7 am and sunny, as the Miro casts off from the Huy sea-wall and heads north.
We have been rating our restaurant dinners as the trip evolved, and last night's vaulted in position #1.
First, we had beers at an outside table in the main plaz, beneath the town hall's ornate facade. Every 15 minutes, a short tune rang out - La Marsailles, Ode to Joy, etc. The beer was delicious, especially after the day's (relatively) strenuous bike ride, with its attendant butt-soreness.
Then began the ritual hunt for dinner. We wandered, examining menus, prices, and reviews that one Dave's thousands of iPhone apps retrieved.
We searched in vain for one place, lauded as the 'best italian restaurant in Belgium', but either the app or the GPS lied.
We found another place with great smells and lots of people and were thinking that our collective brain-rot would end, but the host turned us away - 'all full.'
I had noticed a menu board outside a place a block or so off the plaza, that looked like it might be ok. We decided to check it out, and were somewhat nervous as we were led into a quietly elegant totally empty room.
Then the magic began.
First came an unadvertised appetizer of a little cup of perfect gazpacho accompanied by a little bread slice, topped with a dollop of absolutely fresh ricotta, seasoned with chives, with a swirl of balsamic on the plate. You get the idea.
My first course was a portion of nicely cooked spaghetti with tender calamari and bits of zucchini. Karen had a gorgeous round plate of tuna carpaccio, with a bit of salad in the center. Sandy and Dave had a scallop appetizer, that was pronounced very fine.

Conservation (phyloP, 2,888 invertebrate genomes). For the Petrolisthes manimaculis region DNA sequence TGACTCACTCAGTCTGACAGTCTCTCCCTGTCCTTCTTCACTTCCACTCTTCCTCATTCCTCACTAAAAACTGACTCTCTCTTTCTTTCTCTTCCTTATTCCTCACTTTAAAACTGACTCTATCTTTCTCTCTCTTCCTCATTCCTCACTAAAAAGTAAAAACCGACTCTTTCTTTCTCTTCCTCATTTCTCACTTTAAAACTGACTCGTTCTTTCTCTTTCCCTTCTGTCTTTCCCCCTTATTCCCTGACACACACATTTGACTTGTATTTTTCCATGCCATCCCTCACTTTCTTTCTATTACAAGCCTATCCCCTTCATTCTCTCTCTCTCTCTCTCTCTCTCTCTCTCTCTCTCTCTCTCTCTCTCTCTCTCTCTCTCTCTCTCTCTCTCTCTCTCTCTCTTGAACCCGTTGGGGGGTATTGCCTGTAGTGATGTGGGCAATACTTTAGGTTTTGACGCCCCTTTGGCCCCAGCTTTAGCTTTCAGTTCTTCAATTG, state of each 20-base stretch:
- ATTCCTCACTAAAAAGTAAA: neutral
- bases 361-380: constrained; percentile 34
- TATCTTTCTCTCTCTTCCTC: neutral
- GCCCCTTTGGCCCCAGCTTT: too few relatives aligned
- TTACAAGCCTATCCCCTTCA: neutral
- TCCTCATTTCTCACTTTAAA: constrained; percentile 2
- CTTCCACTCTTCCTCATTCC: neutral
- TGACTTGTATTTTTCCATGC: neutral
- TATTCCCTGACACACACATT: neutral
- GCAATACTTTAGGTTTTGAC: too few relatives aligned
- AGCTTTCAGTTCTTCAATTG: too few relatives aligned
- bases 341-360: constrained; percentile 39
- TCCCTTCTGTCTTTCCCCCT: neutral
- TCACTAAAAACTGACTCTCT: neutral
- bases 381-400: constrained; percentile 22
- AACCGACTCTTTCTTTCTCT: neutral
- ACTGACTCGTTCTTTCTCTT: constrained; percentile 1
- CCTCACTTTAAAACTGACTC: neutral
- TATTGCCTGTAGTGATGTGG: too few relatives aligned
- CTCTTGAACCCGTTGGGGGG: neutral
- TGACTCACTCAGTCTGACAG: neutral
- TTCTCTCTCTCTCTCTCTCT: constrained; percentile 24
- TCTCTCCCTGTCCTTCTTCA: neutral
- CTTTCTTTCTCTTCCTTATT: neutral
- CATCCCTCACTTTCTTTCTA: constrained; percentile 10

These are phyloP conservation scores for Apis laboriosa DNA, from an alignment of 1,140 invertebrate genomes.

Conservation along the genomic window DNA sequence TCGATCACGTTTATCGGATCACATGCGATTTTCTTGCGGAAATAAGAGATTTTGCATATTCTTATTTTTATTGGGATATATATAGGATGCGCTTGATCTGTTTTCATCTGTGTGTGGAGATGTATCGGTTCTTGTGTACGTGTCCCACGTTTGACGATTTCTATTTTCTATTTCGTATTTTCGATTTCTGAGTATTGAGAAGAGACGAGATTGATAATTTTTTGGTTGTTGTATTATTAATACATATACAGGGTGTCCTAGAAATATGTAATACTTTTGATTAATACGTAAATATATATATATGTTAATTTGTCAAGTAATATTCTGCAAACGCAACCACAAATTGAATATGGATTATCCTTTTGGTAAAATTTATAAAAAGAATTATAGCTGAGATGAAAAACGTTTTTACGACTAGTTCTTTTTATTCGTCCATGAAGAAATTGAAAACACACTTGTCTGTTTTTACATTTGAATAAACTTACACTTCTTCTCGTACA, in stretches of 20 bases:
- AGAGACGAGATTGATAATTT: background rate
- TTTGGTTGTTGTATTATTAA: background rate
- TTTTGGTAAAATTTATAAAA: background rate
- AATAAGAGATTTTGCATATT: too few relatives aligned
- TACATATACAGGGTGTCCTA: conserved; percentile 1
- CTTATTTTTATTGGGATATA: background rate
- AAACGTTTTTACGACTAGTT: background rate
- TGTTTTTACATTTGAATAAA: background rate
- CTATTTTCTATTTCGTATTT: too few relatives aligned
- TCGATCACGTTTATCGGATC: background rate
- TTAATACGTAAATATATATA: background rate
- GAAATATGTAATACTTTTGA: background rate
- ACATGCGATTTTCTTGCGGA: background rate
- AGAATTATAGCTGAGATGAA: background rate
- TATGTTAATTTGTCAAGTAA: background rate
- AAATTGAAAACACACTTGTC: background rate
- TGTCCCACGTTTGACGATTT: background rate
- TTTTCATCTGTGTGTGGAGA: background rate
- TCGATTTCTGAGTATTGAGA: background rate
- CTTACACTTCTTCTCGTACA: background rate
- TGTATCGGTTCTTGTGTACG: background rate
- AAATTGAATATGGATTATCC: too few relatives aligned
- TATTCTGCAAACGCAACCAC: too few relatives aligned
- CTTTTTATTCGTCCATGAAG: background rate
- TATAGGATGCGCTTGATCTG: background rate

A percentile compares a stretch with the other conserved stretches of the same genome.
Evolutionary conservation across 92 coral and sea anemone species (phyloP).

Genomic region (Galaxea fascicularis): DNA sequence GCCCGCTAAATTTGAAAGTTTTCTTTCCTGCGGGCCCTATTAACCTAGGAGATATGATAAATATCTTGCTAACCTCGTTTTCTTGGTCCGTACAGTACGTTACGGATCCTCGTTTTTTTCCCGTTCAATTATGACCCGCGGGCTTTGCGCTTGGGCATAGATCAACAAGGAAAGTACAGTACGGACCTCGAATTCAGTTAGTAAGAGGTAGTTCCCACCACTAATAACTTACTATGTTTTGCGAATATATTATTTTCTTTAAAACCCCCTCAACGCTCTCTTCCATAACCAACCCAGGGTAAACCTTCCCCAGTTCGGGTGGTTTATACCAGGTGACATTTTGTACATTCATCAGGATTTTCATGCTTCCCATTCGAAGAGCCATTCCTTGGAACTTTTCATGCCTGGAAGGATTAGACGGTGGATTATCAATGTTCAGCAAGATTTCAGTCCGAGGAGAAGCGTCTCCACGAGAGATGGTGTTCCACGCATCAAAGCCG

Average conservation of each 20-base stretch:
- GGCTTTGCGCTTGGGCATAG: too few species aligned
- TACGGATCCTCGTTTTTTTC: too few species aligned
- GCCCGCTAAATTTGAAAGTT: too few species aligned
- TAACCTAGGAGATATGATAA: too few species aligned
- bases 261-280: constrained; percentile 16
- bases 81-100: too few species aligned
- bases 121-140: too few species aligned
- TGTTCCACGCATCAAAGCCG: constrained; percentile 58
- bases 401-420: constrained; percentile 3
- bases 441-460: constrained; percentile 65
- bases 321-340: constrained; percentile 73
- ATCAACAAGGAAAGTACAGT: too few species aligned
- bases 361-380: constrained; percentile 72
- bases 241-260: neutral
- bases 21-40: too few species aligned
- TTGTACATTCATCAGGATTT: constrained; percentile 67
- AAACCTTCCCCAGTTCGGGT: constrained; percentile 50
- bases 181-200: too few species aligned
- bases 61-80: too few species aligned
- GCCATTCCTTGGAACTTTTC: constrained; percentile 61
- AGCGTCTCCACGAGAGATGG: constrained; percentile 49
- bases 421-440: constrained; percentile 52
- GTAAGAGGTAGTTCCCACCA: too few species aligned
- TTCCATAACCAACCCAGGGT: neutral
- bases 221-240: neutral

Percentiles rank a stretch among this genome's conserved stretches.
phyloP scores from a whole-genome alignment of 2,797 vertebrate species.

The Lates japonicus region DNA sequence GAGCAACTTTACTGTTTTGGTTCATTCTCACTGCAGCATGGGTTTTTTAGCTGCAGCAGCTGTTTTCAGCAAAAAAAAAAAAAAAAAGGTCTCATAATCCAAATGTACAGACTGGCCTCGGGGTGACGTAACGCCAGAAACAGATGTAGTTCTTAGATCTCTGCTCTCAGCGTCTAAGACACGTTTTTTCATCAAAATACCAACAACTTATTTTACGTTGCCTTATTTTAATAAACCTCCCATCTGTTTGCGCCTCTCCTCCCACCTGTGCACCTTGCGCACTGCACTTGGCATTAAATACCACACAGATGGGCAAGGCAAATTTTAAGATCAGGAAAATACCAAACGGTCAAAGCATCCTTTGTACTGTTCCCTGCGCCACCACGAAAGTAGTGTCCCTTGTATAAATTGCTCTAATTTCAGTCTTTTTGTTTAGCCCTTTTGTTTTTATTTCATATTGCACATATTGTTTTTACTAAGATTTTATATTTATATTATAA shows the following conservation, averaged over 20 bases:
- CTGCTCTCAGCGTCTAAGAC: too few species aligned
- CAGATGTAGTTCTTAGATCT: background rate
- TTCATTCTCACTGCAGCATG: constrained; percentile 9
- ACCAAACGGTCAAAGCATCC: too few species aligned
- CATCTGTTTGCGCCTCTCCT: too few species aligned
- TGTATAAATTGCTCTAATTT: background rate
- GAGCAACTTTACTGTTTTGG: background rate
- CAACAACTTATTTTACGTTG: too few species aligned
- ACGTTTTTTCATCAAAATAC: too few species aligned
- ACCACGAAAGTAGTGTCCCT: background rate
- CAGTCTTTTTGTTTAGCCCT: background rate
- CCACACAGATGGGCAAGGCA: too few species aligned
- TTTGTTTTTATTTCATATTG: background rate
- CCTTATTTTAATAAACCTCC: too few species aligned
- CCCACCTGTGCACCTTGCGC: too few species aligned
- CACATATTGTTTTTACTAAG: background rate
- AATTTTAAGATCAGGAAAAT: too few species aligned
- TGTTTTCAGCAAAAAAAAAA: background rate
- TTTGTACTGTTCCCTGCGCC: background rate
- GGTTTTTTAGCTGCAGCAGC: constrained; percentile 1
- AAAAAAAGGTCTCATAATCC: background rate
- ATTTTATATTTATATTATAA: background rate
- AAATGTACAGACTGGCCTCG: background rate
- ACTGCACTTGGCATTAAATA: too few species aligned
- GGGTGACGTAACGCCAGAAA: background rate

Then the Mains arrived. I should mention that, by this time, the room was filled with very happy people.
Dave had pork, Sandy chicken, Karen lamb. All were pronounced amazing.
I had the menu item that had caught my eye earlier - medallions of kangaroo, dressed with a rich, dark, lightly-vinegary sauce, accompanied by a short stack of alternating layers of polenta discs and red onion, all topped with several leaves of arugala.
The name of the place is 'Restaurant Sur Cour'. You might want to check it out the next time you are in Huy.
It's now 8 am and we are tied up waiting to enter a lock. Time for breakfast, then we continue towards Liege and the start of the final bike ride, ending up tonight back in Maastricht.
See you later.
Many hours later.
Despite the persistent, strong head-wind, we had a lovely day biking from Liege to Maastricht.
Much of it was along industrial stuff, but there were many more-peaceful stretches, too. We crossed a couple of large bridges and the area around Vise, the last town in Belgium, was especially nice.
We crossed one last dam and, imperceptibly, the road signs changed from French to Dutch. If there was any sign of a national border, we surely didn't see it, but the bike-path now left the Meuse, and we rode thru gentle, quiet fields and neat little Dutch farmhouses.
We stopped at the castle at Eisjin and spent a quiet half-hour strolling thru the lovely grounds, and sneezing from all the unfamiliar allergins.
By now it was after 2 pm, and we were getting tired. We peddled slowly along the flat, smooth, precisely-labeled path, the last few kilometers back to the boat harbor. The biking part of this trip is over.
The rest of our group is filtering in. We will get cleaned up and then cruise into Maastricht for a farewell dinner.
We have much of tomorrow to see more of Maastricht, before the train to Paris, at 5.
It's all very good.